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News & insights

Young Persons' Money Index

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The Young Persons' Money Index is an annual survey that tracks the take-up of financial education in UK schools. It also examines the attitudes, behaviours and experiences of UK students regarding money and personal finance. We’ve been tracking this since financial education was introduced to the national curriculum in September 2014.

For the 2021-22 edition we surveyed more than 2,000 young people aged 15-18 on their access to financial education, their confidence and behaviour with money, their use of financial services and their levels of financial education and knowledge.

“Having the skills and knowledge to manage your money, even in the hardest circumstances, isn’t a ‘nice-to-have’. It’s an essential life skill – as important as maths and English. Young people want to be financially resilient, and the impacts of Covid-19 – and the rising costs of living – are all taking their toll.”


2021-22 findings

Anxiety in young people about finance has increased to 81% from 67% last year.

  • 67% say that Covid-19 has made them feel more anxious about money
  • That rises to 73% among 15–16 year olds.
Overall, 72% want to learn more about money and finance in school. That rises to 85% among 17–18 year olds.

  • Asked at what age they’d like to start learning about money:

- 56% said between the ages of 11–14

- 25% said between the ages of 15–18

- 8% said from the age of ten

- 15% said ten and under

What would young people like to learn more about?

  • Financial products – such as mortgages, pensions, loans and credit cards – along with budgeting and debt management came top, followed closely by tax. This is the same as last year
  • There have been improvements in some specific areas of knowledge

- 62% said they hadn’t received any information about tax in school – a reduction of 15%

- 36% say they don’t how a student loan works – a reduction of 5%

- 32% would like to learn more about pursuing a career in the finance sector

So what access are they getting to financial education?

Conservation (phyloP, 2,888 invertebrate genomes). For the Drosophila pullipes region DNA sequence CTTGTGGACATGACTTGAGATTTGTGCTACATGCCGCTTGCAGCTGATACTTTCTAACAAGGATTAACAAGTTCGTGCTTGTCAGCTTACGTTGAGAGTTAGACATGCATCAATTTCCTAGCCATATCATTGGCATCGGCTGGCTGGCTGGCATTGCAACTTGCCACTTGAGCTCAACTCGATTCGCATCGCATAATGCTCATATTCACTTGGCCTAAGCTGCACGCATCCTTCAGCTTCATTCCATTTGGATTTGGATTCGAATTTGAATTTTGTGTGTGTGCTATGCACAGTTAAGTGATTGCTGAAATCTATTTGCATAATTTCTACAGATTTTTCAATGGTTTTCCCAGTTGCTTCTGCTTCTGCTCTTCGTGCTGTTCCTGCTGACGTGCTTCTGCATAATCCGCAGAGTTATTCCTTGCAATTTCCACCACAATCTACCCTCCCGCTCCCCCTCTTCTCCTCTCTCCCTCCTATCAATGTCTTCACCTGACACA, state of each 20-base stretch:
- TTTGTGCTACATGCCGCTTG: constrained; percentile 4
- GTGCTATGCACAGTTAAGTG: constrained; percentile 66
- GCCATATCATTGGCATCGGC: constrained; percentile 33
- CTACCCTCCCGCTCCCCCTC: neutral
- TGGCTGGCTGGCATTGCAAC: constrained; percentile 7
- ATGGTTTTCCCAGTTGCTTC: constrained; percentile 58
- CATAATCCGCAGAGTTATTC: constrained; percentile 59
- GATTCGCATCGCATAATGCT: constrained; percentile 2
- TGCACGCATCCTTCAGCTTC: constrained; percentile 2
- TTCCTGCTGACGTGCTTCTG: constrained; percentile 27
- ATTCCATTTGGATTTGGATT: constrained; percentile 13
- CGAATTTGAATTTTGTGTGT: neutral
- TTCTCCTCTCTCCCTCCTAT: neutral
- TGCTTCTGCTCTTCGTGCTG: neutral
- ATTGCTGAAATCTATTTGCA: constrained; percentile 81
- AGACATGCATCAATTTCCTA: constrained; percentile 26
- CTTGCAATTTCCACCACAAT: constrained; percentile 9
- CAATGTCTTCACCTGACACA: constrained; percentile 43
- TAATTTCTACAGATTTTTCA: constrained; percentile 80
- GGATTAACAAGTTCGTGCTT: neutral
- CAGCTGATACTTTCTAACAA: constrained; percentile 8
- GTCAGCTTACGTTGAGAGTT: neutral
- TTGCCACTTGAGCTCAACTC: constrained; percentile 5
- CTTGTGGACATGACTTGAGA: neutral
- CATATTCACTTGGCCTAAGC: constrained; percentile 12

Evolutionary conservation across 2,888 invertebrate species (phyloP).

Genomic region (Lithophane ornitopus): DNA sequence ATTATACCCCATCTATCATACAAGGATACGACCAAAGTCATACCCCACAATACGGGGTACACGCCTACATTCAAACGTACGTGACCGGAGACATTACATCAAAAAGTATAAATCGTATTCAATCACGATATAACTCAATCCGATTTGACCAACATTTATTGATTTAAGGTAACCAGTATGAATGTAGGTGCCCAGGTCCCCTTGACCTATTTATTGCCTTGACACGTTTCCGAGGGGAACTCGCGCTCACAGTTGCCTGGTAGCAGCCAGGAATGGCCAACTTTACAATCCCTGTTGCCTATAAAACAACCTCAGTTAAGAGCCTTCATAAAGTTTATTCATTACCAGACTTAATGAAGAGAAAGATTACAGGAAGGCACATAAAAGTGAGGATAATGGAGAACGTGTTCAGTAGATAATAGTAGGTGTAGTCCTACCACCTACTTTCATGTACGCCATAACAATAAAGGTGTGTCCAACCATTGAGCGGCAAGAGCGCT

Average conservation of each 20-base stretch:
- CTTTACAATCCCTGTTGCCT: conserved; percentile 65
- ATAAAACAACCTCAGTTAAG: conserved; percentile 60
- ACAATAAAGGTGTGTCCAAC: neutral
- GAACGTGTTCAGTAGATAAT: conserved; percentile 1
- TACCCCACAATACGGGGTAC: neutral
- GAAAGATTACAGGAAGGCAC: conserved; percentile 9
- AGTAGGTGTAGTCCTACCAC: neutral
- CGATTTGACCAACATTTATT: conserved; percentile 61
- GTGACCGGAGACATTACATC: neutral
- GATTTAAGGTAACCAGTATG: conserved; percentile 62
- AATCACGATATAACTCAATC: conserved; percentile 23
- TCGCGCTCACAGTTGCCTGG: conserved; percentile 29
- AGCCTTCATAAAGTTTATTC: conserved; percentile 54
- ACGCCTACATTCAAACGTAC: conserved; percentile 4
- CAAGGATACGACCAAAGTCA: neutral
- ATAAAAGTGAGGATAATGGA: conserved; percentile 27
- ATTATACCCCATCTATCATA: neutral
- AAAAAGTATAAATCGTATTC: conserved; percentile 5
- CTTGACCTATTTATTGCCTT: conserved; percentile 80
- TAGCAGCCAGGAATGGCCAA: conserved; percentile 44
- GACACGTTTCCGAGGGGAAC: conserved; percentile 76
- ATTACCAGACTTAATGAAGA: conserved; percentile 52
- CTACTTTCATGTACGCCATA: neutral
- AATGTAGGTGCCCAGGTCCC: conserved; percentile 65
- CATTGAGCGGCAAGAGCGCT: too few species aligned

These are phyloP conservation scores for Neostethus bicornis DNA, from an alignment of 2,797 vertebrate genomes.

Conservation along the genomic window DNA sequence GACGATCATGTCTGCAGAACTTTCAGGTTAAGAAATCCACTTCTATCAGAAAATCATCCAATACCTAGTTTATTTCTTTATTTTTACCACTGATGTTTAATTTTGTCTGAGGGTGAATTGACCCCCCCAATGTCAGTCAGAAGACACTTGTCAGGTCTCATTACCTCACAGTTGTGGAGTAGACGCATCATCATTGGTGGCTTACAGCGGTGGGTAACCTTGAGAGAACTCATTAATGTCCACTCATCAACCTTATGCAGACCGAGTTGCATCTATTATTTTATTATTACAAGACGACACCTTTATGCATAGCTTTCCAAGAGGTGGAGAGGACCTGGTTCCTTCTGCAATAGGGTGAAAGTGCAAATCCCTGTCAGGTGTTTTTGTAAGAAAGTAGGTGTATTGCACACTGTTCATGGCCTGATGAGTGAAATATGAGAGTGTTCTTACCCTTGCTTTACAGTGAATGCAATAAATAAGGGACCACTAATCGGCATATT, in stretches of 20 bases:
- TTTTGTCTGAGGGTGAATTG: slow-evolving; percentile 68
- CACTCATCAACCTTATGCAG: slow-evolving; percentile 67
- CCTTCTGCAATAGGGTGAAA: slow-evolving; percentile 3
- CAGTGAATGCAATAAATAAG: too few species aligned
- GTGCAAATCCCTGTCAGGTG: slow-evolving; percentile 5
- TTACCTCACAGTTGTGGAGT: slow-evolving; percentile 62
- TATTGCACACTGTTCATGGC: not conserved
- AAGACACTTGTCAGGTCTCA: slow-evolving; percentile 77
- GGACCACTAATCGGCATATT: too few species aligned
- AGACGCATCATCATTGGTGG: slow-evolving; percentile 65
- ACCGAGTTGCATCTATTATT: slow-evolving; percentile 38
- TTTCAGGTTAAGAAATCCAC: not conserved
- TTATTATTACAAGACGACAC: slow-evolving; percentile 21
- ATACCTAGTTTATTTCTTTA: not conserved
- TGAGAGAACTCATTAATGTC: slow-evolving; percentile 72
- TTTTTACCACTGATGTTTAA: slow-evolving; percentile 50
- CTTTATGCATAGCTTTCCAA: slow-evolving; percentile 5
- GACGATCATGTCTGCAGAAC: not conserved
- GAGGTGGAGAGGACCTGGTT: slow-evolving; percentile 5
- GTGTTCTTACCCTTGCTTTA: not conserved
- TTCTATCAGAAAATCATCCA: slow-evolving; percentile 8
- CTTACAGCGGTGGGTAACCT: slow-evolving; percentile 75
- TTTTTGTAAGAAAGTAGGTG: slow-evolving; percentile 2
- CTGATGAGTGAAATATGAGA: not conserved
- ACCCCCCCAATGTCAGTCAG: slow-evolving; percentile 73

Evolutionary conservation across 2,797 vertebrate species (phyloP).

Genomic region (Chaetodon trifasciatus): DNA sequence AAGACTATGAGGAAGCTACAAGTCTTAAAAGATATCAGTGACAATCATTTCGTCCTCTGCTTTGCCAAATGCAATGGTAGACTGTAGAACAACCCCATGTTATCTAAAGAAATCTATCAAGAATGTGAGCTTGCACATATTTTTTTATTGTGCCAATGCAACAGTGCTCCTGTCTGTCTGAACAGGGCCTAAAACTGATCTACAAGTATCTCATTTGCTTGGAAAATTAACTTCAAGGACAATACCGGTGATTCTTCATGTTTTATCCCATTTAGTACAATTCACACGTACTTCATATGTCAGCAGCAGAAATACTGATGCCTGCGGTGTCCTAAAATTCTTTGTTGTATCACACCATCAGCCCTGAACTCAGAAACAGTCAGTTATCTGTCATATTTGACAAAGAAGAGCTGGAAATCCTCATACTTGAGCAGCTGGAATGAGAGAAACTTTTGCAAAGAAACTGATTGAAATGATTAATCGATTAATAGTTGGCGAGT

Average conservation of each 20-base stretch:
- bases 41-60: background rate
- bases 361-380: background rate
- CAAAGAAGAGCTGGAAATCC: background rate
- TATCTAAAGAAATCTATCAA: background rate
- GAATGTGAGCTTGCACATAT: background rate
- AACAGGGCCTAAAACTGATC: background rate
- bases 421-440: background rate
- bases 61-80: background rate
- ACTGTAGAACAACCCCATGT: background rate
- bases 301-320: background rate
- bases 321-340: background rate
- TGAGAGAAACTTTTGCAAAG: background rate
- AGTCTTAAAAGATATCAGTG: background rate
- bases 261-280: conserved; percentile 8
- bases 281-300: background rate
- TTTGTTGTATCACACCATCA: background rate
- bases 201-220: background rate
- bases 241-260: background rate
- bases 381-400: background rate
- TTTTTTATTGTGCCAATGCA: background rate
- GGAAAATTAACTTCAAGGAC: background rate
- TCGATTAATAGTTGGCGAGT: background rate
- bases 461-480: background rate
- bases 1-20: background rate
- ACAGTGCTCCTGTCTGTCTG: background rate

• 73% of young people report having access to some form of financial education in school. That’s an increase of over 10%, with the rise particularly marked in the 15–16 age group.

- 88% of 15–16 year olds

- 61% of 17–18 year olds

  • The percentage of those who had access ‘Within the last term’ was less than 50% (46%). That’s a big increase on last year (27%), but there are significant differences between the age groups.

- 65% of 15–16 year olds

- 27% of 17–18 year olds

Where do they get most of their financial understanding?

  • Just over half (56%) say most of their financial understanding and knowledge comes from their parents. That’s an improvement compared to last year (75%), but there’s a big difference between the age groups:

- less than half of 15–16 year olds (43%)

- compared to more than two thirds (68%) of 17–18 year olds.

Only 15% cite school as their main source of financial education – but that’s a 7% increase on last year.

  • 25% of respondents say they’re self-taught – up 12% on last year.

- Worryingly, of those, the 15–16 age group are more likely to say ‘self-taught’ – 31%, compared to 19% of 17–18s


Our comments

Catherine Winter, MD, Financial Capability at The London Institute of Banking & Finance says:

“Having the skills and knowledge to manage your money, even in the hardest circumstances, isn’t a ‘nice-to-have’. It’s an essential life skill – as important as maths and English. Young people want to be financially resilient, and the impacts of Covid-19 – and the rising costs of living – are all taking their toll.

“Now is the time for the government to really step in and empower young people and their teachers. It's time to include financial education in the Ofsted Framework, so it can be prioritised and measured and for young people to have access to dedicated lessons. And we need to make sure that the older age groups don’t get left behind.”

The research found:

  • young people want more, and more regular, access to financial education in school
  • they want to learn about the practicalities of managing money well
  • they are at risk of getting into bad habits, and are vulnerable to scams and fraud
  • while the younger age group do seem to have been getting access to more financial education, the majority don’t get dedicated lessons and it’s not clear what resources teachers have available
  • 17-18 year olds could be being left out – at a time in their lives when they arguably need it the most.


We are the awarding body for dedicated financial education qualifications at Levels 1, 2 (GCSE equivalent) and 3 (A-Level equivalent). We also have an e-learning programme (Lessons in Financial Education – LiFE) which requires no teacher or classroom time and can be studied at both Level 1 and 2. These all cover the essential elements of managing money well, to build financial confidence and resilience.

Our new Level 2 Technical Certificate in Finance (TCF) is designed to give your students a detailed introduction to the world of finance. They’ll learn about financial services, financial products and finance in business whilst developing transferrable skills required for a successful career within the sector.

 
Find out more about our financial education qualifications

Young persons money index 2019
    
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